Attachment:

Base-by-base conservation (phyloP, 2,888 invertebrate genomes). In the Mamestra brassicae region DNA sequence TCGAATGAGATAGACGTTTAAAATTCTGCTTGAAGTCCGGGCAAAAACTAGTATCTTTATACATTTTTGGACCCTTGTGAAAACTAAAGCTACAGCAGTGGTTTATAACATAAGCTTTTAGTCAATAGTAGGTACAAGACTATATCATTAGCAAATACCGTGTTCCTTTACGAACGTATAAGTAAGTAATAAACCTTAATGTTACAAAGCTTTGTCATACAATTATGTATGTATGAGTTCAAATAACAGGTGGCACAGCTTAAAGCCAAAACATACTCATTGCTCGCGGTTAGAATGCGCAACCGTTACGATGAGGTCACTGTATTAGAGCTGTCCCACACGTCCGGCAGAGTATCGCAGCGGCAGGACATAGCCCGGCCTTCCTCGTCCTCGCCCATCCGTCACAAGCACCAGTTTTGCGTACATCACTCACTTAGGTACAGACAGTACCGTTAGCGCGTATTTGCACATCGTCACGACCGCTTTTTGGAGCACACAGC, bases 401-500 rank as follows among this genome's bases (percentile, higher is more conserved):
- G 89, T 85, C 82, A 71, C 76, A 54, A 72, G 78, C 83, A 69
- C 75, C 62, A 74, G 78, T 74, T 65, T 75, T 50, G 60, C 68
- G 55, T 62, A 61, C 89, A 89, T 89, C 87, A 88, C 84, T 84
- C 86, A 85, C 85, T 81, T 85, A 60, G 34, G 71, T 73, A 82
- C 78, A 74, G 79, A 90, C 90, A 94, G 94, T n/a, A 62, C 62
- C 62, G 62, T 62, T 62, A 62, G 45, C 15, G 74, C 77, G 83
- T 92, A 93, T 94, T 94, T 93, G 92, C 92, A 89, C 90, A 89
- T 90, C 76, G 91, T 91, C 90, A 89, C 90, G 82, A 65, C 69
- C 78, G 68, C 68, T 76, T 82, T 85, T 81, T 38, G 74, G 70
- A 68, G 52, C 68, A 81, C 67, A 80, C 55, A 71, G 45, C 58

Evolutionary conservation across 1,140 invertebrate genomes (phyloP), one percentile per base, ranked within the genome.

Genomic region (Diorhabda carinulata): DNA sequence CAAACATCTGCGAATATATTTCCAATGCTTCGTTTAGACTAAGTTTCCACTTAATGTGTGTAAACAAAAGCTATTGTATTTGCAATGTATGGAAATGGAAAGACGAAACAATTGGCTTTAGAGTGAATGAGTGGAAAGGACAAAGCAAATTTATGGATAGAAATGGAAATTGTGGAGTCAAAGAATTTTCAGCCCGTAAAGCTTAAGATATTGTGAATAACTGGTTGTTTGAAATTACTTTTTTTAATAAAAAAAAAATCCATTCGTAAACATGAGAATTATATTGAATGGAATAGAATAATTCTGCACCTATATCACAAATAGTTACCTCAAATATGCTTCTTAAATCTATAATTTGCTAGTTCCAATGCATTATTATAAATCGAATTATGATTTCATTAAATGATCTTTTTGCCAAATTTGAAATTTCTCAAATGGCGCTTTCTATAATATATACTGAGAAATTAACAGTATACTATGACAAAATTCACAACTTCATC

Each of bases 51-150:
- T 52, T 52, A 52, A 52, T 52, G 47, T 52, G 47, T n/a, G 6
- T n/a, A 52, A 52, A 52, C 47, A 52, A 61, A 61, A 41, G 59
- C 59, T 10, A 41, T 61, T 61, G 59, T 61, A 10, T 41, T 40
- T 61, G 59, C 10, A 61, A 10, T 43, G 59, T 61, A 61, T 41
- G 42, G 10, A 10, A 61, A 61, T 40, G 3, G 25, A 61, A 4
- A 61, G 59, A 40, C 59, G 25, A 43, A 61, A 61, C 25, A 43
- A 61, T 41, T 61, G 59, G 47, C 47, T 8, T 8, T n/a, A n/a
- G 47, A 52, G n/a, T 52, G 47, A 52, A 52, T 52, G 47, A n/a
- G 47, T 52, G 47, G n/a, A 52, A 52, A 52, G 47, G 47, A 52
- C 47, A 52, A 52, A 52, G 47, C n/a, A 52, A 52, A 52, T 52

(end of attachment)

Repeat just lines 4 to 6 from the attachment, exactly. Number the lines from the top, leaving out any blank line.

- G 55, T 62, A 61, C 89, A 89, T 89, C 87, A 88, C 84, T 84
- C 86, A 85, C 85, T 81, T 85, A 60, G 34, G 71, T 73, A 82
- C 78, A 74, G 79, A 90, C 90, A 94, G 94, T n/a, A 62, C 62